Sound Advice - Article 2
In this article I thought we'd take a look at the different options available for upgrading your head unit. I'm not going to go into detail about unit specifications etc. as it would take way to much explaining. However, for those interested this is covered in detail at mobileaudio.com. Just read the section on components.
The first question you may want to ask yourself is; "Do I need to upgrade my head unit?" If it already has the features you desire, and you are happy with its performance, then there is no need to spend anywhere from $300.00 to $1300.00 to upgrade. Many of today's OEM (Original Equipment Manufacturer) radios have good features. CD is now a common option which can be had in either of two configurations; in dash or remote changer. The premium factory systems often have an in dash AM/FM Cassette radio with a remote CD changer. This can be the start of a very nice system! Often the only upgrades required will be, some signal processing with perhaps an equalizer, an increase in power through the addition of an amplifier or better sound reproduction through upgraded speakers.
Even if you don't have a CD changer you might want to check your head unit to see if some of the buttons have markings for CD functions. Some OEM radios will have the controls built in to run optional CD changers. You can either buy the factory CD changer (usually pretty expensive) or ask at some of the better stereo stores which after market changers will work. Often only an adapter cable is needed. Voila! You've now got a CD changer system! Yet another option to get CD capability is to connect either an FM modulated or direct connect CD changer to your present system. The FM modulated changers supply a small control panel to operate the changer. They basically broadcast a signal to the FM tuner of your radio. I don't particularly like this set up as the sound quality is dictated by your FM tuner. FM tuners don't have a very wide frequency response and the dynamic range is limited. However, it is a quick and dirty method of getting a CD player. A slightly better method would be to add a direct connect CD changer. You connect this system to either the speaker level or low level outputs of your deck. A similar controller to the FM modulated system is supplied to operate disc functions. An option I'd stay away from is the ones that employ a personal cd player and a cassette adapter. These units play through the head of the cassette player and as result are limited to the performance specs of the tape player; usually not good.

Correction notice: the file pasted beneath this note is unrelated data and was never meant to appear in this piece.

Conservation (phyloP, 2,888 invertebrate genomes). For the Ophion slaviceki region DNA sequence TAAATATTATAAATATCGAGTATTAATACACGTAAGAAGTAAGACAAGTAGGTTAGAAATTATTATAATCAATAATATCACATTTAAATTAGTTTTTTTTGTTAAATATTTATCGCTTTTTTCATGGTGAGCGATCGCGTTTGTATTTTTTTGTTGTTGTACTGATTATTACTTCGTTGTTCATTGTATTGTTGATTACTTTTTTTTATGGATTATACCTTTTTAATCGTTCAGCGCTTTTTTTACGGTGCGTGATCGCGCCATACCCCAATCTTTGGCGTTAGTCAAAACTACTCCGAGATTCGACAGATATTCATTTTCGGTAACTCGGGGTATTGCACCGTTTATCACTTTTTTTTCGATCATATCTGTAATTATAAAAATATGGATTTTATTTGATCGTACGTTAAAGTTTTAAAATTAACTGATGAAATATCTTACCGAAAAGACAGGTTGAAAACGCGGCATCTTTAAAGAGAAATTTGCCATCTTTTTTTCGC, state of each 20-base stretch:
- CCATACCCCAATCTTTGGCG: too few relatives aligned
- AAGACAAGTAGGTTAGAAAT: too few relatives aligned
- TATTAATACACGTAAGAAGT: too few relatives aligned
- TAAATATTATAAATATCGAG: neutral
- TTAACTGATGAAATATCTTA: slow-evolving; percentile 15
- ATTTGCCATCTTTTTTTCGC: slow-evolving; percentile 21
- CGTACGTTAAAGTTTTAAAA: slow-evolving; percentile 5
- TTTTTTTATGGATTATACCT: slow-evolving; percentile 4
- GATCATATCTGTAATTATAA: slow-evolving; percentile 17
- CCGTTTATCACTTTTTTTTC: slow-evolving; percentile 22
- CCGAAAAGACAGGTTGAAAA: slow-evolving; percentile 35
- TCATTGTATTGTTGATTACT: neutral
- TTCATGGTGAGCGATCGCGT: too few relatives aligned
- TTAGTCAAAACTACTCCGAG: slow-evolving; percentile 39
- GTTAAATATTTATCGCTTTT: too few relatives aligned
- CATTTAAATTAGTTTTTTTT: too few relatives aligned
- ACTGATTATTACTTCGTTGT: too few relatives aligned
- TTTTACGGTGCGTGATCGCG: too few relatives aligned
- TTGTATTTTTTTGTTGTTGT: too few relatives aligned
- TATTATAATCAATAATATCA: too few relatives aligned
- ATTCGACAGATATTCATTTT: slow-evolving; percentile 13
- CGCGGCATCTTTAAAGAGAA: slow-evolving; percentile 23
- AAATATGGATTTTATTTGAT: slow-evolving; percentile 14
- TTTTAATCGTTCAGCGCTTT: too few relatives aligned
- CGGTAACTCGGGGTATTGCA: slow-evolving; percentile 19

The weakest part of any OEM radio has to be the decks amplifier
section. Since they are located in the dash, and packaged in a relatively small unit, the
built in amplifier section is built as small as possible. As a consequence, they are low
powered and unable to drive speakers to a decent level without distorting. The same can be
said of the after market "high power" decks. Even though they may state a rating
of 35 watts per channel you will not get anywhere near that in reality. Take a look
at the size of a good 2 channel 35 watt amplifier and note its size as compared to your
decks amplifier section. That bulk is there for a reason; to dissipate the heat created by
a true power amp.
Some OEM radios will use an external amplifier or individual amplifiers that are mounted on each speaker (known as active speakers). These are often low quality units and is another area the factory will cut corners to save money. The only way to get decent power and low distortion is with the addition of a quality after market power amplifier. We'll talk about those in a later column .
O.K. You've taken inventory of your factory system. Apart from the
power output of it, you are content. There is no reason then to get rid of it; build
around it! "How do you do this?" you may ask. Well, the first thing